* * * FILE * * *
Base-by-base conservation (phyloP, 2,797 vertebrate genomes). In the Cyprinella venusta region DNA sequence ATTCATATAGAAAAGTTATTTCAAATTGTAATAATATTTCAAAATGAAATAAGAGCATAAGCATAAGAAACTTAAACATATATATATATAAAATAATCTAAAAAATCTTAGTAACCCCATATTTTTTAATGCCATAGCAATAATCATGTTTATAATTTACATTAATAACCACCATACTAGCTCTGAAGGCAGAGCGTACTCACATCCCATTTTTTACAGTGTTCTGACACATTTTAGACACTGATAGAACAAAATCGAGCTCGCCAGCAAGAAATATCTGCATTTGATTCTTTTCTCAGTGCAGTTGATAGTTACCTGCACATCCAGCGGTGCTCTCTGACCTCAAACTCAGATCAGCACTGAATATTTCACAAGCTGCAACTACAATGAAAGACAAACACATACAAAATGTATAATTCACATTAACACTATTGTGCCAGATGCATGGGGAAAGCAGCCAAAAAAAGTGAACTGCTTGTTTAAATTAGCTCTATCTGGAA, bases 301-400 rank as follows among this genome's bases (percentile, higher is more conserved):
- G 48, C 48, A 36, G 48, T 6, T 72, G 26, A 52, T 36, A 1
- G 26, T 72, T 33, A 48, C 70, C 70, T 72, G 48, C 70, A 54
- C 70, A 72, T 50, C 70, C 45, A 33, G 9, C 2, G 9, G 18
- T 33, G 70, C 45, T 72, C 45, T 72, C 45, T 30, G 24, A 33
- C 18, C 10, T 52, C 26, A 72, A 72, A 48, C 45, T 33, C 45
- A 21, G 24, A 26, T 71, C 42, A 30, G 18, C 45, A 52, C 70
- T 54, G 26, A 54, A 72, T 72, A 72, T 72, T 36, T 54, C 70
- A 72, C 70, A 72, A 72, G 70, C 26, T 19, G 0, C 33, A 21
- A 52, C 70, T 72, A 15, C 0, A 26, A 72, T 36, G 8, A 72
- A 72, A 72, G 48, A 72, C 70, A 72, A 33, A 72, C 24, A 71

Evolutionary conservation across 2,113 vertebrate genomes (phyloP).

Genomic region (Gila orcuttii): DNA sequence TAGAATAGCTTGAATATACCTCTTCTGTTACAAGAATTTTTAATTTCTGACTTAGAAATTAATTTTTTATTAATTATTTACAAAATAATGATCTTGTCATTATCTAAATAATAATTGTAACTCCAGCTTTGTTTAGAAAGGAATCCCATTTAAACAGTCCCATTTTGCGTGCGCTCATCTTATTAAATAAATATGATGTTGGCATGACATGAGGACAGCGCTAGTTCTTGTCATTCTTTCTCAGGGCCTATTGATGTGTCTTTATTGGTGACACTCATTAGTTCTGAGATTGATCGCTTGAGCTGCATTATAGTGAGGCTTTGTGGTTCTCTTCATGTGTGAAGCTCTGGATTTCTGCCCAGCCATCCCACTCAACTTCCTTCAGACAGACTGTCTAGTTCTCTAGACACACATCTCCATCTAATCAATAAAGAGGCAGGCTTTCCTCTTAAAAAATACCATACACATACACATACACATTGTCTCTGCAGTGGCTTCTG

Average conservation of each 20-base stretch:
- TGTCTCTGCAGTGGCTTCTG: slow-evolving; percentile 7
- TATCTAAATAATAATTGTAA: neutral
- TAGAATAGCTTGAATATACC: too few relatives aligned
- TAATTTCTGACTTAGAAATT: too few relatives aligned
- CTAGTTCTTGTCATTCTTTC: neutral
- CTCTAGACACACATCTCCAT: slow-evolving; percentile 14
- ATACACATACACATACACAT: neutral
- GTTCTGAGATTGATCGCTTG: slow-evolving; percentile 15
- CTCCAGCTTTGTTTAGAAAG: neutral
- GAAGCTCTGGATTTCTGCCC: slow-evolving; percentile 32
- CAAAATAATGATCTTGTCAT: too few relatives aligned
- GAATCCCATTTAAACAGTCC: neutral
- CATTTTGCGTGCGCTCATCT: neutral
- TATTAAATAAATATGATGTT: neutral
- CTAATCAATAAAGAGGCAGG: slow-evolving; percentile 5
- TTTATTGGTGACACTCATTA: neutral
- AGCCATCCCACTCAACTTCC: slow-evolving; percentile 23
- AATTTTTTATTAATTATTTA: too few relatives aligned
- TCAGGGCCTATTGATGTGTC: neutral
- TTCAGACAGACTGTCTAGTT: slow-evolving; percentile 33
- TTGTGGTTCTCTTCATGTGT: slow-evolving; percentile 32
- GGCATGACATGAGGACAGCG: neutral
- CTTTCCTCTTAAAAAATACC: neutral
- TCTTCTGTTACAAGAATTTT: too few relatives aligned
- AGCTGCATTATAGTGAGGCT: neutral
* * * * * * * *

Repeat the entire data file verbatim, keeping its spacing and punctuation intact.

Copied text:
Base-by-base conservation (phyloP, 2,797 vertebrate genomes). In the Cyprinella venusta region DNA sequence ATTCATATAGAAAAGTTATTTCAAATTGTAATAATATTTCAAAATGAAATAAGAGCATAAGCATAAGAAACTTAAACATATATATATATAAAATAATCTAAAAAATCTTAGTAACCCCATATTTTTTAATGCCATAGCAATAATCATGTTTATAATTTACATTAATAACCACCATACTAGCTCTGAAGGCAGAGCGTACTCACATCCCATTTTTTACAGTGTTCTGACACATTTTAGACACTGATAGAACAAAATCGAGCTCGCCAGCAAGAAATATCTGCATTTGATTCTTTTCTCAGTGCAGTTGATAGTTACCTGCACATCCAGCGGTGCTCTCTGACCTCAAACTCAGATCAGCACTGAATATTTCACAAGCTGCAACTACAATGAAAGACAAACACATACAAAATGTATAATTCACATTAACACTATTGTGCCAGATGCATGGGGAAAGCAGCCAAAAAAAGTGAACTGCTTGTTTAAATTAGCTCTATCTGGAA, bases 301-400 rank as follows among this genome's bases (percentile, higher is more conserved):
- G 48, C 48, A 36, G 48, T 6, T 72, G 26, A 52, T 36, A 1
- G 26, T 72, T 33, A 48, C 70, C 70, T 72, G 48, C 70, A 54
- C 70, A 72, T 50, C 70, C 45, A 33, G 9, C 2, G 9, G 18
- T 33, G 70, C 45, T 72, C 45, T 72, C 45, T 30, G 24, A 33
- C 18, C 10, T 52, C 26, A 72, A 72, A 48, C 45, T 33, C 45
- A 21, G 24, A 26, T 71, C 42, A 30, G 18, C 45, A 52, C 70
- T 54, G 26, A 54, A 72, T 72, A 72, T 72, T 36, T 54, C 70
- A 72, C 70, A 72, A 72, G 70, C 26, T 19, G 0, C 33, A 21
- A 52, C 70, T 72, A 15, C 0, A 26, A 72, T 36, G 8, A 72
- A 72, A 72, G 48, A 72, C 70, A 72, A 33, A 72, C 24, A 71

Evolutionary conservation across 2,113 vertebrate genomes (phyloP).

Genomic region (Gila orcuttii): DNA sequence TAGAATAGCTTGAATATACCTCTTCTGTTACAAGAATTTTTAATTTCTGACTTAGAAATTAATTTTTTATTAATTATTTACAAAATAATGATCTTGTCATTATCTAAATAATAATTGTAACTCCAGCTTTGTTTAGAAAGGAATCCCATTTAAACAGTCCCATTTTGCGTGCGCTCATCTTATTAAATAAATATGATGTTGGCATGACATGAGGACAGCGCTAGTTCTTGTCATTCTTTCTCAGGGCCTATTGATGTGTCTTTATTGGTGACACTCATTAGTTCTGAGATTGATCGCTTGAGCTGCATTATAGTGAGGCTTTGTGGTTCTCTTCATGTGTGAAGCTCTGGATTTCTGCCCAGCCATCCCACTCAACTTCCTTCAGACAGACTGTCTAGTTCTCTAGACACACATCTCCATCTAATCAATAAAGAGGCAGGCTTTCCTCTTAAAAAATACCATACACATACACATACACATTGTCTCTGCAGTGGCTTCTG

Average conservation of each 20-base stretch:
- TGTCTCTGCAGTGGCTTCTG: slow-evolving; percentile 7
- TATCTAAATAATAATTGTAA: neutral
- TAGAATAGCTTGAATATACC: too few relatives aligned
- TAATTTCTGACTTAGAAATT: too few relatives aligned
- CTAGTTCTTGTCATTCTTTC: neutral
- CTCTAGACACACATCTCCAT: slow-evolving; percentile 14
- ATACACATACACATACACAT: neutral
- GTTCTGAGATTGATCGCTTG: slow-evolving; percentile 15
- CTCCAGCTTTGTTTAGAAAG: neutral
- GAAGCTCTGGATTTCTGCCC: slow-evolving; percentile 32
- CAAAATAATGATCTTGTCAT: too few relatives aligned
- GAATCCCATTTAAACAGTCC: neutral
- CATTTTGCGTGCGCTCATCT: neutral
- TATTAAATAAATATGATGTT: neutral
- CTAATCAATAAAGAGGCAGG: slow-evolving; percentile 5
- TTTATTGGTGACACTCATTA: neutral
- AGCCATCCCACTCAACTTCC: slow-evolving; percentile 23
- AATTTTTTATTAATTATTTA: too few relatives aligned
- TCAGGGCCTATTGATGTGTC: neutral
- TTCAGACAGACTGTCTAGTT: slow-evolving; percentile 33
- TTGTGGTTCTCTTCATGTGT: slow-evolving; percentile 32
- GGCATGACATGAGGACAGCG: neutral
- CTTTCCTCTTAAAAAATACC: neutral
- TCTTCTGTTACAAGAATTTT: too few relatives aligned
- AGCTGCATTATAGTGAGGCT: neutral